urllib2 and threading

Discussion in 'Python' started by robean, May 1, 2009.

  1. robean

    robean Guest

    I am writing a program that involves visiting several hundred webpages
    and extracting specific information from the contents. I've written a
    modest 'test' example here that uses a multi-threaded approach to
    reach the urls with urllib2. The actual program will involve fairly
    elaborate scraping and parsing (I'm using Beautiful Soup for that) but
    the example shown here is simplified and just confirms the url of the
    site visited.

    Here's the problem: the script simply crashes after getting a a couple
    of urls and takes a long time to run (slower that a non-threaded
    version that I wrote and ran). Can anyone figure out what I am doing
    wrong? I am new to both threading and urllib2, so its possible that
    the SNAFU is quite obvious.

    The urls are stored in a text file that I read from. The urls are all
    valid, so there's no problem there.

    Here's the code:

    #!/usr/bin/python

    import urllib2
    import threading

    class MyThread(threading.Thread):
    """subclass threading.Thread to create Thread instances"""
    def __init__(self, func, args):
    threading.Thread.__init__(self)
    self.func = func
    self.args = args

    def run(self):
    apply(self.func, self.args)


    def get_info_from_url(url):
    """ A dummy version of the function simply visits urls and prints
    the url of the page. """
    try:
    page = urllib2.urlopen(url)
    except urllib2.URLError, e:
    print "**** error ****", e.reason
    except urllib2.HTTPError, e:
    print "**** error ****", e.code

    else:
    ulock.acquire()
    print page.geturl() # obviously, do something more useful here,
    eventually
    page.close()
    ulock.release()

    ulock = threading.Lock()
    num_links = 10
    threads = [] # store threads here
    urls = [] # store urls here

    fh = open("links.txt", "r")
    for line in fh:
    urls.append(line.strip())
    fh.close()

    # collect threads
    for i in range(num_links):
    t = MyThread(get_info_from_url, (urls,) )
    threads.append(t)

    # start the threads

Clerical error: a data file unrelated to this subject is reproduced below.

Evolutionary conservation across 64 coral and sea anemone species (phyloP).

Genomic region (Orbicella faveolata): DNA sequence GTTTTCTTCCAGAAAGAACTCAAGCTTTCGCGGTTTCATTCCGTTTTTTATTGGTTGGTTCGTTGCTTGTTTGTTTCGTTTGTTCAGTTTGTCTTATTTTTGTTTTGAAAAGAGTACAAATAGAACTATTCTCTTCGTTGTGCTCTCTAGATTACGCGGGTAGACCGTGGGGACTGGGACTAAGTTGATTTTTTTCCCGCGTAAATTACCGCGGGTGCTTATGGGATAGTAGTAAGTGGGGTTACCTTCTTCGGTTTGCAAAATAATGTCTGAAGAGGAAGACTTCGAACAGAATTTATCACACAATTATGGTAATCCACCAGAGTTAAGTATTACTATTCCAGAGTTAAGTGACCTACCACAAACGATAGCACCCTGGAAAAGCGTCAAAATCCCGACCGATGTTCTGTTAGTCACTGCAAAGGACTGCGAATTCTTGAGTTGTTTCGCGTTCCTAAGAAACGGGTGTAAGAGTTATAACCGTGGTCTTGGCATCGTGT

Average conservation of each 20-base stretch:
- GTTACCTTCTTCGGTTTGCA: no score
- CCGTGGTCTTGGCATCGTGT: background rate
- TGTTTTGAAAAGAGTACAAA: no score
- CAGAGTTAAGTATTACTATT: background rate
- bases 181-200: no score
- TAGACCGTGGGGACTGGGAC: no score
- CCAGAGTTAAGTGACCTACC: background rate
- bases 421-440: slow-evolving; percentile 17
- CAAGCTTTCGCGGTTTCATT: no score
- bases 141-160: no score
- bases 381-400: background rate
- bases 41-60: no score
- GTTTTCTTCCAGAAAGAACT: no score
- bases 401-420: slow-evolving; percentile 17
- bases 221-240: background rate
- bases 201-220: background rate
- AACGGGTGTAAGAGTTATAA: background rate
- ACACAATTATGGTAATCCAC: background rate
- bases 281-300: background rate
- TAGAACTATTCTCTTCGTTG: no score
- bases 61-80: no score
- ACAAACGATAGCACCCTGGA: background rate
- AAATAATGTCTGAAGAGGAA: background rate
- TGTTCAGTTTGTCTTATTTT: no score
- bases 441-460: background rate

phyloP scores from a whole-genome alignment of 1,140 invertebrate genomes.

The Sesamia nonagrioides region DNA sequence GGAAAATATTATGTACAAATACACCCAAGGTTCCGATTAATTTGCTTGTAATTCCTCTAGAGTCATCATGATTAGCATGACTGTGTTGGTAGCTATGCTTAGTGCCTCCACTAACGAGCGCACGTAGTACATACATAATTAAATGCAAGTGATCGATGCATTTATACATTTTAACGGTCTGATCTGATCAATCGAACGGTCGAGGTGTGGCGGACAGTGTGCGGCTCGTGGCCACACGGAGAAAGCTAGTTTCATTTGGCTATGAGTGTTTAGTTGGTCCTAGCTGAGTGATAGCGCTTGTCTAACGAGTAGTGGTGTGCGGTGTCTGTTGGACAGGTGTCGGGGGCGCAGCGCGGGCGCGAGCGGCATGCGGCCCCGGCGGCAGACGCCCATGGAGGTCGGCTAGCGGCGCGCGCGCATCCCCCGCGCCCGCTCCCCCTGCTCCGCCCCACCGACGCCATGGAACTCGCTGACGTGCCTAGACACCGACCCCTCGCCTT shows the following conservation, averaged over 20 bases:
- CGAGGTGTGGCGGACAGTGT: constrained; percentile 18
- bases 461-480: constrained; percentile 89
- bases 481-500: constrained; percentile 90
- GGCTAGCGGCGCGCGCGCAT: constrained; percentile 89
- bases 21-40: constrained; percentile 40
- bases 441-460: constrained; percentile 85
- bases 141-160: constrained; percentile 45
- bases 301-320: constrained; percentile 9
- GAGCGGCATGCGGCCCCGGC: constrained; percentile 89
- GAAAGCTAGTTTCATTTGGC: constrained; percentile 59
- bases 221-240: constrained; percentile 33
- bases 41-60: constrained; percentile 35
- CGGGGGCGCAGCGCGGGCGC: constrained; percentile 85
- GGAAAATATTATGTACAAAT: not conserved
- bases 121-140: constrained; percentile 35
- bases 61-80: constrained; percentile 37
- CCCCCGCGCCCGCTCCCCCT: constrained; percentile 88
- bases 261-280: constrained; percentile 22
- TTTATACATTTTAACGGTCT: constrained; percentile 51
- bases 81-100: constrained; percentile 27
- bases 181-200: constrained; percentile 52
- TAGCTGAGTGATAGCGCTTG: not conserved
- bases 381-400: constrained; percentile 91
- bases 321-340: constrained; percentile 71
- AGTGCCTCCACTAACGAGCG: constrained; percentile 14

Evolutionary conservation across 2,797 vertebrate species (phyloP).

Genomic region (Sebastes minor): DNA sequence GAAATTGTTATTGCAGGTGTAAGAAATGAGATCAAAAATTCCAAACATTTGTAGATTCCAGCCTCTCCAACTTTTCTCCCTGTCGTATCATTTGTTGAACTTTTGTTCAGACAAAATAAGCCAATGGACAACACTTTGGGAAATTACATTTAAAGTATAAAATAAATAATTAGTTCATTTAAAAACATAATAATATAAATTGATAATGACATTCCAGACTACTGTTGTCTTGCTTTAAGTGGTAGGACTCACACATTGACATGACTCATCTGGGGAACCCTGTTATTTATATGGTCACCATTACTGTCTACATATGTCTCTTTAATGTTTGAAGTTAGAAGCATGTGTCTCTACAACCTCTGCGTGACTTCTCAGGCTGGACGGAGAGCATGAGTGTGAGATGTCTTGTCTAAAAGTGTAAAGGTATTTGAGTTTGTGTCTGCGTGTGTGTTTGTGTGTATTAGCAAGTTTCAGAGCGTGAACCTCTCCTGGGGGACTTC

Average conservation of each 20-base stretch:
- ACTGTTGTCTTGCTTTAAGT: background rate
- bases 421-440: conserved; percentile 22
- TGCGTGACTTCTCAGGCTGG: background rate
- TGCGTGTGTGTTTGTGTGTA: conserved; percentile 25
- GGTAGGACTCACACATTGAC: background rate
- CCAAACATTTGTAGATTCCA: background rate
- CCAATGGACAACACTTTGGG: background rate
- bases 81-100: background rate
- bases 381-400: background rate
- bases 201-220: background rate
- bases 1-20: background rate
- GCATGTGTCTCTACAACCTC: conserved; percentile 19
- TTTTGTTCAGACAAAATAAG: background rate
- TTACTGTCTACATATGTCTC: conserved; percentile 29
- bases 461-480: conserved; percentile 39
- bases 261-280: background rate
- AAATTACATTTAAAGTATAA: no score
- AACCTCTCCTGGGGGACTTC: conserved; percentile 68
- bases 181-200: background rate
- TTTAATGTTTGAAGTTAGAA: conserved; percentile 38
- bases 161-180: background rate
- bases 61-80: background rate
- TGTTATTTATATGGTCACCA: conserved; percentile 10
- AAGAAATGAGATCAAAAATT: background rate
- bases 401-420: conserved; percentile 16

for i in range(num_links):
    threads.start()

    for i in range(num_links):
    threads.join()

    print "all done"
     
    robean, May 1, 2009
    #1
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  2. robean

    Paul Rubin Guest

    robean <> writes:
    > reach the urls with urllib2. The actual program will involve fairly
    > elaborate scraping and parsing (I'm using Beautiful Soup for that) but
    > the example shown here is simplified and just confirms the url of the
    > site visited.


    Keep in mind Beautiful Soup is pretty slow, so if you're doing a lot
    of pages and have multiple cpu's, you probably want parallel processes
    rather than threads.

    > wrong? I am new to both threading and urllib2, so its possible that
    > the SNAFU is quite obvious..
    > ...
    > ulock = threading.Lock()


    Without looking at the code for more than a few seconds, using an
    explicit lock like that is generally not a good sign. The usual
    Python style is to send all inter-thread communications through
    Queues. You'd dump all your url's into a queue and have a bunch of
    worker threads getting items off the queue and processing them. This
    really avoids a lot of lock-related headache. The price is that you
    sometimes use more threads than strictly necessary. Unless it's a LOT
    of extra threads, it's usually not worth the hassle of messing with
    locks.
     
    Paul Rubin, May 1, 2009
    #2
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  3. robean

    robean Guest

    Thanks for your reply. Obviously you make several good points about
    Beautiful Soup and Queue. But here's the problem: even if I do nothing
    whatsoever with the threads beyond just visiting the urls with
    urllib2, the program chokes. If I replace

    else:
    ulock.acquire()
    print page.geturl() # obviously, do something more useful
    here,eventually
    page.close()
    ulock.release()

    with

    else:
    pass

    the urllib2 starts raising URLErrros after the first 3 - 5 urls have
    been visited. Do you have any sense what in the threads is corrupting
    urllib2's behavior? Many thanks,

    Robean



    On May 1, 12:27 am, Paul Rubin <http://> wrote:
    > robean <> writes:
    > > reach the urls with urllib2. The actual program will involve fairly
    > > elaborate scraping and parsing (I'm using Beautiful Soup for that) but
    > > the example shown here is simplified and just confirms the url of the
    > > site visited.

    >
    > Keep in mind Beautiful Soup is pretty slow, so if you're doing a lot
    > of pages and have multiple cpu's, you probably want parallel processes
    > rather than threads.
    >